6 days ago
  • The New Government: 2023 Edition
    So New Zealand has a brand-spanking new right-wing government. Not just any new government either. A formal majority coalition, of the sort last seen in 1996-1998 (our governmental arrangements for the past quarter of a century have been varying flavours of minority coalition or single-party minority, with great emphasis ...
    6 days ago
  • The unboxing
    And so this is Friday and what have we gone and done to ourselves?In the same way that a Christmas present can look lovely under the tree with its gold ribbon but can turn out to be nothing more than a big box holding a voucher for socks, so it ...
    More Than A FeildingBy David Slack
    6 days ago
  • A cruel, vicious, nasty government
    So, after weeks of negotiations, we finally have a government, with a three-party cabinet and a time-sharing deputy PM arrangement. Newsroom's Marc Daalder has put the various coalition documents online, and I've been reading through them. A few things stand out: Luxon doesn't want to do any work, ...
    No Right TurnBy Idiot/Savant
    6 days ago
  • Hurrah – we have a new government (National, ACT and New Zealand First commit “to deliver for al...
    Buzz from the Beehive Sorry, there has been  no fresh news on the government’s official website since the caretaker trade minister’s press statement about the European Parliament vote on the NZ-EU Free Trade Agreement. But the capital is abuzz with news – and media comment is quickly flowing – after ...
    Point of OrderBy Bob Edlin
    6 days ago
  • Christopher Luxon – NZ PM #42.
    Nothing says strong and stable like having your government announcement delayed by a day because one of your deputies wants to remind everyone, but mostly you, who wears the trousers. It was all a bit embarrassing yesterday with the parties descending on Wellington before pulling out of proceedings. There are ...
    Nick’s KōreroBy Nick Rockel
    6 days ago
  • Coalition Government details policies & ministers
    Winston Peters will be Deputy PM for the first half of the Coalition Government’s three-year term, with David Seymour being Deputy PM for the second half. Photo montage by Lynn Grieveson for The KākāTL;DR: PM-Elect Christopher Luxon has announced the formation of a joint National-ACT-NZ First coalition Government with a ...
    The KakaBy Bernard Hickey
    6 days ago
  • “Old Coat” by Peter, Paul & Mary.
     THERE ARE SOME SONGS that seem to come from a place that is at once in and out of the world. Written by men and women who, for a brief moment, are granted access to that strange, collective compendium of human experience that comes from, and belongs to, all the ...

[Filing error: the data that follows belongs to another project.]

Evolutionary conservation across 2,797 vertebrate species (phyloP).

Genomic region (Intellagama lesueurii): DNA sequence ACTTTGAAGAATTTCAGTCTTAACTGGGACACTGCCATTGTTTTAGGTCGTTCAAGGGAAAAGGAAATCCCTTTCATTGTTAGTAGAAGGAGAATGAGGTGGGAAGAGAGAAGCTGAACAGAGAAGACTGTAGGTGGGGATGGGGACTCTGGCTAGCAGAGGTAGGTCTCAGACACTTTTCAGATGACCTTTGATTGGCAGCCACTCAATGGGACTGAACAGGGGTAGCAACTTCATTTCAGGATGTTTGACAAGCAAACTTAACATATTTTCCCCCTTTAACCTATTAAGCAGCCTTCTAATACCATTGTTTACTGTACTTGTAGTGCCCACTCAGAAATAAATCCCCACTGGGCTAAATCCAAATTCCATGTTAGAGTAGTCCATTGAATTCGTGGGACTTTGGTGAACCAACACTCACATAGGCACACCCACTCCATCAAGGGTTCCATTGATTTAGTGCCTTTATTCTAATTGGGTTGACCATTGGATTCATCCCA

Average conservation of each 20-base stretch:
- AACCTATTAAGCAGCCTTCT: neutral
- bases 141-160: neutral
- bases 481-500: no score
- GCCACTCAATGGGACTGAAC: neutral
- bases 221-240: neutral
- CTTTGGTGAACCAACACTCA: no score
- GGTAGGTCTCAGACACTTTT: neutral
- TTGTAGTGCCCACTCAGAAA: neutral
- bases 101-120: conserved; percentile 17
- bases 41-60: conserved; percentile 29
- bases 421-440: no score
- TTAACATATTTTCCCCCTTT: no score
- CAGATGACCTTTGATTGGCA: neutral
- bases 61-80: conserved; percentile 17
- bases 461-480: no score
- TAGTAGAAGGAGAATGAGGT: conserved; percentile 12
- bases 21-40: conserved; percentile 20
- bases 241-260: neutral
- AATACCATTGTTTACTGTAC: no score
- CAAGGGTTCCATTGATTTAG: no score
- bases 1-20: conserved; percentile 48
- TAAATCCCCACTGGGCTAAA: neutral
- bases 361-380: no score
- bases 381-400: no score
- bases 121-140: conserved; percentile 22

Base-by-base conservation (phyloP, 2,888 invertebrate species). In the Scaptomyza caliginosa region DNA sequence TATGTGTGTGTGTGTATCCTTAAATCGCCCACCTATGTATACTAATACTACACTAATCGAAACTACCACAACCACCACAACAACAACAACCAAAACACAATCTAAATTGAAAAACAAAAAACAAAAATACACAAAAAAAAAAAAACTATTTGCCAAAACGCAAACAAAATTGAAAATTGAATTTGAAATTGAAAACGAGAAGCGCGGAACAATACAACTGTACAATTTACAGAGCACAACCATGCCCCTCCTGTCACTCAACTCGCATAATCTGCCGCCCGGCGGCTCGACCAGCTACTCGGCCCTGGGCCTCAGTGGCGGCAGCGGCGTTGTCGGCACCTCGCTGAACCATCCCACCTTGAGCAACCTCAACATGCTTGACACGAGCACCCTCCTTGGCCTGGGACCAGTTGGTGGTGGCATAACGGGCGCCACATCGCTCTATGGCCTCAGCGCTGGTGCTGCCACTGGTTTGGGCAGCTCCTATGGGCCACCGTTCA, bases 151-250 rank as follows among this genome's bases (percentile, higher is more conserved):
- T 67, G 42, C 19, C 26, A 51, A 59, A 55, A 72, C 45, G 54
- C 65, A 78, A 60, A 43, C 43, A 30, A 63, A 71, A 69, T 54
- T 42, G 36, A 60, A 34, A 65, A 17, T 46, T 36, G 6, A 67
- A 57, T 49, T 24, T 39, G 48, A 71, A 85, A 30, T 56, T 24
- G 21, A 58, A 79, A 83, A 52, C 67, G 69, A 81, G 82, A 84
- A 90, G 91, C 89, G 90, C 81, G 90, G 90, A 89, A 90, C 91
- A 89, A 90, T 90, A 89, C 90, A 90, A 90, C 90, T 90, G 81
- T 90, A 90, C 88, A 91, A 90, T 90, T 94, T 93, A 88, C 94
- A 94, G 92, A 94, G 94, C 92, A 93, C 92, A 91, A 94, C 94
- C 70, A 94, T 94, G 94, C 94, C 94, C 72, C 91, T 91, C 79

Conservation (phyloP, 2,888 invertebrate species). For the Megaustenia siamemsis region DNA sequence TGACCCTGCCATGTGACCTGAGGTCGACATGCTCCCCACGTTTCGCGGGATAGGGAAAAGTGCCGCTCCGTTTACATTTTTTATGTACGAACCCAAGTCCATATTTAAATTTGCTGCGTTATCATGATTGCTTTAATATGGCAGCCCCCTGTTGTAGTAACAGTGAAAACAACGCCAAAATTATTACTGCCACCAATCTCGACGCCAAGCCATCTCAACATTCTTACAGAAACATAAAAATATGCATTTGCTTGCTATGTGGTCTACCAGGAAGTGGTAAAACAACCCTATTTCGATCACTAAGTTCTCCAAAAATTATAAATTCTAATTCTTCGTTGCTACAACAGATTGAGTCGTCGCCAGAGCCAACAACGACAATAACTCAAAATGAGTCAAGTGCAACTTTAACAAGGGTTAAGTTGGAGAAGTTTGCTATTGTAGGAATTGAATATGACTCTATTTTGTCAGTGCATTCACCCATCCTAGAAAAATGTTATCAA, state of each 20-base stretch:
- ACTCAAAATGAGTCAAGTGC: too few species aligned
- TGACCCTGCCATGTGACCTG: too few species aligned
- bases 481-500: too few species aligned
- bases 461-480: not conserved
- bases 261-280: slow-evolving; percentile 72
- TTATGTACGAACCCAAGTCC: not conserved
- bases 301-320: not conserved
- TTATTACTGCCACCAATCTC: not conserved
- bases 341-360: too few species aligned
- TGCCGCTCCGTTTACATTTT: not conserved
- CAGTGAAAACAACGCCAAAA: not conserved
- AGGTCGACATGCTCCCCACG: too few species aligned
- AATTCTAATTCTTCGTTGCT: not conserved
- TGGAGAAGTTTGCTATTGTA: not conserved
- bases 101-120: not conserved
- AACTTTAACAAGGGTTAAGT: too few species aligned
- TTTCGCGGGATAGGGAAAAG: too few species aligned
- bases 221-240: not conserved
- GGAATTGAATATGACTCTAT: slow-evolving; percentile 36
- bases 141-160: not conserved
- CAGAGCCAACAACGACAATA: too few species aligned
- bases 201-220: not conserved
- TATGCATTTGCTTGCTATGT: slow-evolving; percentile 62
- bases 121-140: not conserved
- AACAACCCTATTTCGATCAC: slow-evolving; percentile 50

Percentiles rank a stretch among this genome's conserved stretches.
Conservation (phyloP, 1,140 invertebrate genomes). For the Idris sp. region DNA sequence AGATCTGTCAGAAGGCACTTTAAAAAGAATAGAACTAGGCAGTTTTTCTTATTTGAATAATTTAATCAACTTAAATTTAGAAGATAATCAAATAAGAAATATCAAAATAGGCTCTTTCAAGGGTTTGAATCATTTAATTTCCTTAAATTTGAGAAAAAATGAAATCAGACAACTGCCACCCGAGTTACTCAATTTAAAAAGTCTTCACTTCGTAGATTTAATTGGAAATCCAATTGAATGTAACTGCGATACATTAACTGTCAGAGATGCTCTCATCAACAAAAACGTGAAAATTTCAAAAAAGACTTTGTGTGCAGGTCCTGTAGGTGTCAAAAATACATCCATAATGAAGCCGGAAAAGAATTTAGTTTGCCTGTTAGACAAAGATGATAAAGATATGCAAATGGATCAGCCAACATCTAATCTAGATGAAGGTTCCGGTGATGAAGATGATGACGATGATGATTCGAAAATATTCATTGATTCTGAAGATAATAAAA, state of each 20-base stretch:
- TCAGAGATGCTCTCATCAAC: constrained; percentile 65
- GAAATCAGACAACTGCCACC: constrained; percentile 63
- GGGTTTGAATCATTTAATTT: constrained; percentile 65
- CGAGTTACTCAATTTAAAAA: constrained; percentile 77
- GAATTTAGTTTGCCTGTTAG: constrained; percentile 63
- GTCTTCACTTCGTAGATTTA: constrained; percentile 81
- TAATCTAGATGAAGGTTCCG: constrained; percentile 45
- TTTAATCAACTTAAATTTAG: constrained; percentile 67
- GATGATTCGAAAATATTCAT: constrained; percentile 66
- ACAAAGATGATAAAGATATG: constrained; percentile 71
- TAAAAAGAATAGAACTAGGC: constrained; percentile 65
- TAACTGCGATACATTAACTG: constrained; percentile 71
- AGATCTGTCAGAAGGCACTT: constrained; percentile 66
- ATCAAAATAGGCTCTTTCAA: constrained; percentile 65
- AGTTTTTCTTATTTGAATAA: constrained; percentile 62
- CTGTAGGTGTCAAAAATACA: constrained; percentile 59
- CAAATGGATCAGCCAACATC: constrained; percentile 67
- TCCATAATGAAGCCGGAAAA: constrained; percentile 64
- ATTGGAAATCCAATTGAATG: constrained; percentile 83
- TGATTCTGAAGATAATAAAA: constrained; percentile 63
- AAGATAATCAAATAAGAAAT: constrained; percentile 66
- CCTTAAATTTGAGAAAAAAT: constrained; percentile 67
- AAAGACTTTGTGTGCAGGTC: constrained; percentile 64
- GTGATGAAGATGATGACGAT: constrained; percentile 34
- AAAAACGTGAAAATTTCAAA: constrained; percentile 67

6 days ago
  • Weekly Roundup 23-November-2023
    It’s Friday again! Maybe today we’ll finally have a government again. Roll into the weekend with some of the articles that caught our attention this week. And as always, feel free to add your links and observations in the comments. This Week in Greater Auckland On Monday Matt ...
    Greater AucklandBy Greater Auckland
    7 days ago
  • Geoffrey Miller: New Zealand’s strategy for COP28 in Dubai
    The COP28 countdown is on. Over 100 world leaders are expected to attend this year’s UN Climate Change Conference in in the United Arab Emirates (UAE), which starts next Thursday. Among the VIPs confirmed for the Dubai summit are the UK’s Rishi Sunak and Brazil’s Lula da Silva – along ...
    Democracy ProjectBy Geoffrey Miller
    7 days ago
  • Coalition talks: a timeline
    Media demand to know why a coalition government has yet to be formed. ...
    My ThinksBy boonman
    7 days ago
  • The Hoon around the week to Nov 24
    Luxon was no doubt relieved to be able to announce a coalition agreement has been reached, but we still have to wait to hear the detail. Photo: Lynn Grieveson / Getty ImagesTL;DR: The five things that mattered in Aotearoa’s political economy that we wrote and spoke about via The Kākā ...
    The KakaBy Bernard Hickey
    7 days ago
  • Passing Things Down.
    Keeping The Past Alive: The durability of Commando comics testifies to the extended nature of the generational passing down of the images, music, and ideology of the Second World War. It has remained fixed in the Baby Boomers’ consciousness as “The Good War”: the conflict in which, to a far ...
    7 days ago
  • Skeptical Science New Research for Week #47 2023
    Open access notables How warped are we by fossil fuel dependency? Despite Russia's invasion of Ukraine, 35-40 million cubic meters per day of Russian natural gas are piped across Ukraine for European consumption every single day, right now. In order to secure European cooperation against Russian aggression, Ukraine must help to ...
    1 week ago

  • New Zealand welcomes European Parliament vote on the NZ-EU Free Trade Agreement
    A significant milestone in ratifying the NZ-EU Free Trade Agreement (FTA) was reached last night, with 524 of the 705 member European Parliament voting in favour to approve the agreement. “I’m delighted to hear of the successful vote to approve the NZ-EU FTA in the European Parliament overnight. This is ...
    1 week ago
  • Further humanitarian support for Gaza, the West Bank and Israel
    The Government is contributing a further $5 million to support the response to urgent humanitarian needs in Gaza, the West Bank and Israel, bringing New Zealand’s total contribution to the humanitarian response so far to $10 million. “New Zealand is deeply saddened by the loss of civilian life and the ...
    2 weeks ago